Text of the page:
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Patents: 491 of 511
UNITED STATES PATENT OFFICE.
ALBIN LASCH, OF PENZIG, GERMANY.

HOLLOW GLASS BLOCK.
SPECIFICATION forming part of Letter Patent No. 628,821, dated July 11, 1899.
Application filed January 24, 1898. Serial No. 667,810. (No model.)
To all whom it may concern:
    Be it known that I, ALBIN LASCH, a subject of the Emperor of Germany, residing at Penzig, in the Empire of Germany, have invented certain new and useful Improvements in Hollow Glass Blocks for the Construction of Walls Pervious to Light, of which the following is a specification.
    In cases where the rules of the local or other authorities or other powers for regulating buildings do not permit windows to be provided in certain outer walls of buildings and where, nevertheless, daylight is necessary for illuminating the space behind such walls it has latterly been the practice to make portions of such walls with surfaces pervious to light. For this purpose hollow blocks of glass are used and put together and united by mortar or cement in the same manner as are bricks or stones. Walls so made from glass bricks lose considerably in their illuminating capacity by reason of the mortar passing through the same between the blocks and forming an opaque reticulation, and this is especially felt where the light impinges on the wall chiefly in oblique direction, as in that case the shadow thrown by the band of mortar is particularly broad. Besides this defect, another has been experienced with glass bricks—namely, that if one or more of the glass bricks forming a surface pervious to light break the fragments tumble out and leave a hole in what should be a solid surface. Apart from the fact that such fragments in falling may cause damage an aperture so caused in the wall may prove dangerous to the building, say, in case of fire, as the flames might find access through such hole. To obviate these two defects, the following two improvements shown in the accompanying drawings have been made in such blocks, which are hereinafter called "glass bricks."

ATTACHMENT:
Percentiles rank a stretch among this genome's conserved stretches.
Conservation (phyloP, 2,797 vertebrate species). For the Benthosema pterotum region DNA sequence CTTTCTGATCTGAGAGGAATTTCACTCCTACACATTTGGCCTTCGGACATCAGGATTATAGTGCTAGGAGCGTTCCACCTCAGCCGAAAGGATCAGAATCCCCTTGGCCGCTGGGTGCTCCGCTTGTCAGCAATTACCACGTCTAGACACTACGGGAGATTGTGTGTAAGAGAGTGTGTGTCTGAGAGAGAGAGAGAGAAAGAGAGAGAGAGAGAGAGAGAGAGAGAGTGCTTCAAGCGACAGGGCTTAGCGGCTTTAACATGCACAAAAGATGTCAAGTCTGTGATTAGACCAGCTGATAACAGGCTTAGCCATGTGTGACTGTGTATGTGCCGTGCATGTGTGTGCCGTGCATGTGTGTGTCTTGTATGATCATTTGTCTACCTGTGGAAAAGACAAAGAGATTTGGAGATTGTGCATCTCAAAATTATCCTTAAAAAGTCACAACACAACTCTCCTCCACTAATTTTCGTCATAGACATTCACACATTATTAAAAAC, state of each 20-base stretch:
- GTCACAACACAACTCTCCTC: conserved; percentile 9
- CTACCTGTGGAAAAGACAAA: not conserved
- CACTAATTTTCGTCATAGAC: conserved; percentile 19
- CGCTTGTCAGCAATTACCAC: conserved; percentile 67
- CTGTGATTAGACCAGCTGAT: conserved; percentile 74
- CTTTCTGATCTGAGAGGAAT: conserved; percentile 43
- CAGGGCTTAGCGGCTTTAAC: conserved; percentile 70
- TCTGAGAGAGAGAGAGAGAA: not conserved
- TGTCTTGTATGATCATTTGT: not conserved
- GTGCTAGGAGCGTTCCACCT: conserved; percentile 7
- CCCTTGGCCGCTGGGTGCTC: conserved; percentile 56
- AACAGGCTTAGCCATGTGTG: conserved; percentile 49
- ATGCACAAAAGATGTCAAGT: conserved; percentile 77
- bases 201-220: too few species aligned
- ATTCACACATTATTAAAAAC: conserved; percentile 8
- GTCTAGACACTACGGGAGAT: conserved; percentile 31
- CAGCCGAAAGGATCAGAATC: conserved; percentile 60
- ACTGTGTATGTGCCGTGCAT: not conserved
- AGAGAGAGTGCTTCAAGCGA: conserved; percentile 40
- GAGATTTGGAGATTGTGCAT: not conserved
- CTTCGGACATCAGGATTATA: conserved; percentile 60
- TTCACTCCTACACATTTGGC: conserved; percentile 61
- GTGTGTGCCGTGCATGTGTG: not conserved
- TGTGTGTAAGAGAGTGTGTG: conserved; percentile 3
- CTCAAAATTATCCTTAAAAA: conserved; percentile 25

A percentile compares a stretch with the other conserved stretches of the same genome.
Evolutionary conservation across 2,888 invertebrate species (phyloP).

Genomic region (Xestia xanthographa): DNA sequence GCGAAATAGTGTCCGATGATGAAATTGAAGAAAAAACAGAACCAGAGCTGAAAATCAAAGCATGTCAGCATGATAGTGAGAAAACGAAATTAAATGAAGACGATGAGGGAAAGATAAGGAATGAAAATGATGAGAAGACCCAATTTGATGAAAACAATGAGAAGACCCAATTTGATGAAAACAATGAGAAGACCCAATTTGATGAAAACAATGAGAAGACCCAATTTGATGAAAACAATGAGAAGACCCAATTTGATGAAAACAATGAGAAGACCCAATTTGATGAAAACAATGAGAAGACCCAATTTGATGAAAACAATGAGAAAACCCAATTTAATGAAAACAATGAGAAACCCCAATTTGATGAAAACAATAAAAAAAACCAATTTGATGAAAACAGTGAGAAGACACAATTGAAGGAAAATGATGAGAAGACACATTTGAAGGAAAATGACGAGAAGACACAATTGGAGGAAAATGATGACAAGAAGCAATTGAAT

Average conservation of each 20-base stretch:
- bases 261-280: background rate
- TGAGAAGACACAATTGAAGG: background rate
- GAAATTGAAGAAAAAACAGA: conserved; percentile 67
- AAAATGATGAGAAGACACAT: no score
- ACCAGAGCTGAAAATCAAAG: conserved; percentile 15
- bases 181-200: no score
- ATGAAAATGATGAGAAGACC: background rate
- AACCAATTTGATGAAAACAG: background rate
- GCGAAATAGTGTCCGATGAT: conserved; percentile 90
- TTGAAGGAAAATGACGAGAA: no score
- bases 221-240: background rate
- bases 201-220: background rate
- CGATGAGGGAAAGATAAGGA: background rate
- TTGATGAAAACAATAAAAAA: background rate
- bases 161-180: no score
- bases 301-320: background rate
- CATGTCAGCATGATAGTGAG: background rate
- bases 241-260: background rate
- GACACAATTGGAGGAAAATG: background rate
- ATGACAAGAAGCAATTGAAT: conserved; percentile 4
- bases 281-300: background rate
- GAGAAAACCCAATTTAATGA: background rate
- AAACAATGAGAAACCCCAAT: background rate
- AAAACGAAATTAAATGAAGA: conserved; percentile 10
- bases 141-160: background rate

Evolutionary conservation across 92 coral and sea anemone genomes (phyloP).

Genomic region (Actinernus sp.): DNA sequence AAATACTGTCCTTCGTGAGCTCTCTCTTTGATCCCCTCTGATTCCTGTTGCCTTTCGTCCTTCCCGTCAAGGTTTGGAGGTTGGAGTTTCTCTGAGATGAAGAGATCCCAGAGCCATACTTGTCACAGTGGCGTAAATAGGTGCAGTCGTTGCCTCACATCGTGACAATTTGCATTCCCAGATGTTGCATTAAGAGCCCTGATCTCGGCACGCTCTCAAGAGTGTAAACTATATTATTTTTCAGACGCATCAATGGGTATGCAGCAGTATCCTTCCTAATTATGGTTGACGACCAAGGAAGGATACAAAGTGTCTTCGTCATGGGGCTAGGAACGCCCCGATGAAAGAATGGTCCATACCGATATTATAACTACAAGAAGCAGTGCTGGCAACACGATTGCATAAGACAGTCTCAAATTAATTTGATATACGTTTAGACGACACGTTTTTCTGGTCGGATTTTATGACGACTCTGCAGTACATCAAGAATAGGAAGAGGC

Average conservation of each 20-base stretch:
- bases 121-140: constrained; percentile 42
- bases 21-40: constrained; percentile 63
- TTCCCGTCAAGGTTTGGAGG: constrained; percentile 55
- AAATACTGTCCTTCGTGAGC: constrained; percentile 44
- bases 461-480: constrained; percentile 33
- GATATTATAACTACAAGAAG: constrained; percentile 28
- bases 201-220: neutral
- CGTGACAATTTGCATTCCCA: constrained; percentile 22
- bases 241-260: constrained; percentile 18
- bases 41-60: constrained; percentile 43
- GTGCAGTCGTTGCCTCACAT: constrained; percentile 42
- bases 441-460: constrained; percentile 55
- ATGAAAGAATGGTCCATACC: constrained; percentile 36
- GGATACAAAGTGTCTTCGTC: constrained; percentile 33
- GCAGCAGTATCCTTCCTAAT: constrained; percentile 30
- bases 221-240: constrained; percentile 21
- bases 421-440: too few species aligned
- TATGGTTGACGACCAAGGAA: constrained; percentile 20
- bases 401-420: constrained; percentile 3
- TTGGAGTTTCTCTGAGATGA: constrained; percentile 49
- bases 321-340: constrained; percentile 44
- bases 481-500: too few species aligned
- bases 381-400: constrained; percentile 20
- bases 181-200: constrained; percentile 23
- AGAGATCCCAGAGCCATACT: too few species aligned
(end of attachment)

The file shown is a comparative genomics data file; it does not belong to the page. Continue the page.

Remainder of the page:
Figure 1 is a section of a hollow glass brick, showing the formation of its surface. Fig. 2 is a front elevation of the same. Figs. 3 and 4 are respectively a section and elevation showing the wire network.
    The glass bricks are made not only square, but also in any appropriate and convenient rectangular shape.
    To make a wall pervious to light, whole bricks and half-bricks of this kind are joined together, so as to make the projections w (shown in Fig. 1) meet. The space remaining between the latter is filled with mortar or cement, so as to unite the bricks.
    The object of the present improvement in glass bricks is that the mortar may not interfere with the illumination of the space intended to be lighted.
    It consists in providing on the outer surface of the glass bricks lens-like projections a, as shown by the sectional view, Fig. 1, with which correspond lens-like depressions b in the interior. Consequently these surfaces consist, as it were, of a number of contiguous concavo-convex optical lenses, the bounding-lines of each of which form a hexagon, as illustrated in Fig. 2. These lenses facing the space to be illuminated disperse the light impinging upon them, and these neutralize the shadow thrown by the mortar. In order to prevent the falling out of the fragments should such a glass brick break, whereby a hole would be left, it is further improved by being surrounded by a network c of wire, which lies in the depressions between the lenses a at front and back, as shown in Figs. 3 and 4. This wire network presents the additional advantage of giving better hold to the mortar at the sides.
    These improvements in glass bricks maybe adopted together or singly, as may be convenient.
    What I claim, and desire to secure by Letters Patent of the United States, is—
    1. A hollow block or brick of glass for making walls pervious to light having a compact multiplicity of contiguous concavo-convex lenses a, b, formed in both external faces so as to break up and disperse the light passing through the one set into the other set and out of the block into a number of pencils or rays for the purpose of neutralizing or lessening the lines or shadows otherwise produced by the cement or other opaque material placed between contiguous blocks.